UPDATE: Crews battle as wildfires rage in B.C. Interior

Crews brace for another day on B.C. firelines as no let up is likely

VIDEO: B.C. wildfires by the numbers
VIDEO: B.C. wildfires by the numbers

Wildfires continue to engulf regions of B.C.’s forests and communities.

Aerial view south of Williams Lake Friday afternoon shows dry lightning storm passing over, leaving fire starts behind. Lightning sparked more than 100 new fires Friday. (Black Press)
VIDEO: More than 180 wildfires burning across B.C.

Firefighters from other provinces called in to assist

DTSS Grad March 2017
DTSS Grad March 2017

DTSS Grad March 2017

59 cats seized in Chase
59 cats seized in Chase

59 neglected and injured cats were seized from a property in Chase

(Flickr/Andreas Eldh)
Soundgarden singer Chris Cornell dead at age 52

The singer/songwriter passed away early Thursday morning in Detroit

Paying tribute to a primeval passage
Paying tribute to a primeval passage

Uninterrupted celebrates the Adams River sockeye run in an extraordinary way.

UPDATE: Pemberton Music Festival cancelled, no automatic refunds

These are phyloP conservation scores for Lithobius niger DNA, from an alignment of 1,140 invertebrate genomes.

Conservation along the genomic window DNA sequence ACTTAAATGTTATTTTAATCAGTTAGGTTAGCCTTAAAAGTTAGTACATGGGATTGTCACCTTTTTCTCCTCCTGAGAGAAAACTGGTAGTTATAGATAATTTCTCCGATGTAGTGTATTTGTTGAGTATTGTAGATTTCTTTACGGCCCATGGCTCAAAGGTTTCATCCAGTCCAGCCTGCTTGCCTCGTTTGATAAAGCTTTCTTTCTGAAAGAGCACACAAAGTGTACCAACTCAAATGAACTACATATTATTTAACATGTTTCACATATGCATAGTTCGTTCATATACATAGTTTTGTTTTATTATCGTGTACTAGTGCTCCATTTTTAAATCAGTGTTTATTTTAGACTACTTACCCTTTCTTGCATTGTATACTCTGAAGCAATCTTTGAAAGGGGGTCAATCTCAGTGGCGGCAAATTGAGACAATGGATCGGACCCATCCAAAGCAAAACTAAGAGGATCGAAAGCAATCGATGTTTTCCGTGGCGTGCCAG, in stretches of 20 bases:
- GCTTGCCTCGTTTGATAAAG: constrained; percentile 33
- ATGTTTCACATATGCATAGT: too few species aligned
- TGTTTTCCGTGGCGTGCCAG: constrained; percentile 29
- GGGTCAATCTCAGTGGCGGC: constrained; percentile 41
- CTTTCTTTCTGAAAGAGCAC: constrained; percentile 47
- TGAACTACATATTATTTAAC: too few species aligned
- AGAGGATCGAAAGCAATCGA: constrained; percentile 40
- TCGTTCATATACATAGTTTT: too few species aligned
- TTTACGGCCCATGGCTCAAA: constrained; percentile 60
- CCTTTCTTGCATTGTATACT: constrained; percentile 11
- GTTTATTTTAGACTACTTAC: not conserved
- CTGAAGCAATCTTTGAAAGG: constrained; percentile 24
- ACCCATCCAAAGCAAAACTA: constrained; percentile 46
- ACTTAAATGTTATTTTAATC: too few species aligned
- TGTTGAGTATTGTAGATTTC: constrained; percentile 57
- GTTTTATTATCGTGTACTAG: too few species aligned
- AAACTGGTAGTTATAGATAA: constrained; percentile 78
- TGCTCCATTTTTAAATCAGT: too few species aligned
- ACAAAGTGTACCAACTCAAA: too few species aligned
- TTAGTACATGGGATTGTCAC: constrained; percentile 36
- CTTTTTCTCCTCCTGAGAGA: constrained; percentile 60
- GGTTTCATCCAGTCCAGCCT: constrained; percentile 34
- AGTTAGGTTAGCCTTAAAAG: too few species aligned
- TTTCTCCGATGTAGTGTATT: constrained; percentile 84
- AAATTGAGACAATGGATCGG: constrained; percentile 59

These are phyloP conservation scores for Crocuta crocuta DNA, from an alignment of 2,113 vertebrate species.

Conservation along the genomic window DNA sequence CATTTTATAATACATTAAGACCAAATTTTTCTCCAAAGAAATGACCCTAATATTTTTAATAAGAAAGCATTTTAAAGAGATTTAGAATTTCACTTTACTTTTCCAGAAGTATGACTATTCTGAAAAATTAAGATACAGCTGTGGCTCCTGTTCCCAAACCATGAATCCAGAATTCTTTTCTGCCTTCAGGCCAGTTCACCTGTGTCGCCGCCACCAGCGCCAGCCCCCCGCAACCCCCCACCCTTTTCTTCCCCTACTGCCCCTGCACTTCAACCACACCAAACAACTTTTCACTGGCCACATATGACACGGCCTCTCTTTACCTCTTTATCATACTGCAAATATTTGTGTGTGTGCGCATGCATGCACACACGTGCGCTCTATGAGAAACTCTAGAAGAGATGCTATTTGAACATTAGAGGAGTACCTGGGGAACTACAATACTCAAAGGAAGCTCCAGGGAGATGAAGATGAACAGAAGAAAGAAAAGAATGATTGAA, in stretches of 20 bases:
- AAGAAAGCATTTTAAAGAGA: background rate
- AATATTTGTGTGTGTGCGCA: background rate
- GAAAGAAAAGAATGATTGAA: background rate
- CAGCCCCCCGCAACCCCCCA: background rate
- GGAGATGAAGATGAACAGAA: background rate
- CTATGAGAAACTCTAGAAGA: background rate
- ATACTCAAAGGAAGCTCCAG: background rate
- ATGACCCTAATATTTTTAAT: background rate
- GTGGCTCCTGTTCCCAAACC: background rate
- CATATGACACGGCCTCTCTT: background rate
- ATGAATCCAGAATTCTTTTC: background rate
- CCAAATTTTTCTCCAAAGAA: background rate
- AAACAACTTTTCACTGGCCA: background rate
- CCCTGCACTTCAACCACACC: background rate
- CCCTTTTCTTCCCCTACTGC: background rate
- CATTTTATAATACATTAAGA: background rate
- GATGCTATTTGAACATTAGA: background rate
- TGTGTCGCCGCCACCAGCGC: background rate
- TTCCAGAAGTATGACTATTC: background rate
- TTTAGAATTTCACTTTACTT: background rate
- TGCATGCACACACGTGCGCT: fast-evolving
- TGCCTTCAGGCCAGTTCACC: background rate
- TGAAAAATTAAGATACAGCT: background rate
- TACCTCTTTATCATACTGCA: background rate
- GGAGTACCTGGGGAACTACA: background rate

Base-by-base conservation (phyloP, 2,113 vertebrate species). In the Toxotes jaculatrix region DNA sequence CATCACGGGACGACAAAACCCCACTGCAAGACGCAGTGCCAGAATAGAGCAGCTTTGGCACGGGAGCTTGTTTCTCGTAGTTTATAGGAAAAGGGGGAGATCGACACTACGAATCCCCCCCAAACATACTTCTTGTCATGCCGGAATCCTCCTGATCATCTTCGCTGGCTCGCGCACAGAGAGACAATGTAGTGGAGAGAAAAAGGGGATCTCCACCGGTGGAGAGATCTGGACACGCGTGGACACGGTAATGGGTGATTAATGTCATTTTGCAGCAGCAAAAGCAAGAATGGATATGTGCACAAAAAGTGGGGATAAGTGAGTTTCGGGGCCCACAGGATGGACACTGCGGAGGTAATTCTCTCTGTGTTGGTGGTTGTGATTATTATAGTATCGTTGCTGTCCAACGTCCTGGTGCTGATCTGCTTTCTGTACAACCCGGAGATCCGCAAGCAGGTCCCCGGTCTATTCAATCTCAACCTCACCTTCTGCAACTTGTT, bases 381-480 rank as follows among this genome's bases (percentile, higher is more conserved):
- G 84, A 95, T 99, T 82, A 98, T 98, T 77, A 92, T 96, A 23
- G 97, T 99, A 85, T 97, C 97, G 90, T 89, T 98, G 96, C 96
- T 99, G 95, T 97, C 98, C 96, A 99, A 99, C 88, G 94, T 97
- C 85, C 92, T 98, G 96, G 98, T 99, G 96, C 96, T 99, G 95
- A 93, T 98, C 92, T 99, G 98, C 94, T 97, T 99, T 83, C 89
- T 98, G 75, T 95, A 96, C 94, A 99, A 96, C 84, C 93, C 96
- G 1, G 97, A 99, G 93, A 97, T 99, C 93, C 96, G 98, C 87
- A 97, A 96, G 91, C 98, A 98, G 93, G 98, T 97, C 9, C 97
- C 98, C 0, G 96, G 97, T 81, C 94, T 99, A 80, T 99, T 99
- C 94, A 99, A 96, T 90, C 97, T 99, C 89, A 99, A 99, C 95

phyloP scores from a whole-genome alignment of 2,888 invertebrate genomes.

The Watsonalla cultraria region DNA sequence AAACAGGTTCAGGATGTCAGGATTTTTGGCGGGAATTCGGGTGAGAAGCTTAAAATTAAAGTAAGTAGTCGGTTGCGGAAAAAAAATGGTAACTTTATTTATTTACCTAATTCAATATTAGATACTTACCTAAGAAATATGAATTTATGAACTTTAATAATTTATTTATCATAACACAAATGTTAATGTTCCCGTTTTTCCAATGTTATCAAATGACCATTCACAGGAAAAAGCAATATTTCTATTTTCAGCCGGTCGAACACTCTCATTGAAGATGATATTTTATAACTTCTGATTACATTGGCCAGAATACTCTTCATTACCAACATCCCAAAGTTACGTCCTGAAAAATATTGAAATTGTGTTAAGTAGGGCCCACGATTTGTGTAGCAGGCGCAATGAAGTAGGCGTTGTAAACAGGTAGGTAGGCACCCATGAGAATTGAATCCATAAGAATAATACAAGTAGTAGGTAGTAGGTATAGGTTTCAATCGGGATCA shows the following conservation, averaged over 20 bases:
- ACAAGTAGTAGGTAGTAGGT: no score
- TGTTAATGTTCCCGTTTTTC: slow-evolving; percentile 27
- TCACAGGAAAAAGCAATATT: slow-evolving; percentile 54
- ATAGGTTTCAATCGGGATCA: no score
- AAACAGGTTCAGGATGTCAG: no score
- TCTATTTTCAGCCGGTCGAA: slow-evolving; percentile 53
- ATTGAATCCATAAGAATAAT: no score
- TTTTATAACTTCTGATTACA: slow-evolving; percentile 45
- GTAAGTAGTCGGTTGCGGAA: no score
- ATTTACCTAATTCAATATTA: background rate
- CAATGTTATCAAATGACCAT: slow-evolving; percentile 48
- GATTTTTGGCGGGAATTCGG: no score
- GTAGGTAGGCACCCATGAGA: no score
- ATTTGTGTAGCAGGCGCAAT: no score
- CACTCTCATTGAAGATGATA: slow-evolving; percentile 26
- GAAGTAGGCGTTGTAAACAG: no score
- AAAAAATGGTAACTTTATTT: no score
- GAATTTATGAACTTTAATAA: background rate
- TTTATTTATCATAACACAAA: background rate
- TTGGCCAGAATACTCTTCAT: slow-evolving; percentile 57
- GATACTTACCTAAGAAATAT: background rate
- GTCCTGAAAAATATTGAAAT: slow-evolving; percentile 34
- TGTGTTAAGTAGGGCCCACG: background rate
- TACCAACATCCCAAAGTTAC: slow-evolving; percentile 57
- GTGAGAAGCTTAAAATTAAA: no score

UPDATE: Pemberton Music Festival cancelled, no automatic refunds

In the past, the music festival located in Pemberton drew large crowds last year of 180,000 fans

Photo by:
Medical wait times cost B.C. patients $2,300 each

New Fraser Institute report places B.C. at second worst in costs associated with long wait times

UPDATE: 22 killed at Ariana Grande concert
UPDATE: 22 killed at Ariana Grande concert

Witnesses reported hearing two loud bangs coming from near the arena’s bars at about 10:35 p.m.

A university study finds that about nine per cent of Canada’s Grade 11 and 12 students – roughly 66,000 teens – have driven within an hour of drinking and 9.4 per cent drove after using marijuana.                                 Photo: Now-
Leader file
One in three Canadian high school students have rode with drinking drivers, study reveals

Nearly one in five rode with a driver who’d been smoking pot

Top court to hear federal government’s appeal on residential school records
Top court to hear federal government’s appeal on residential school records

A lower court judge ruled to destroy the stories after 15 years unless consent is given to preserve

Most Read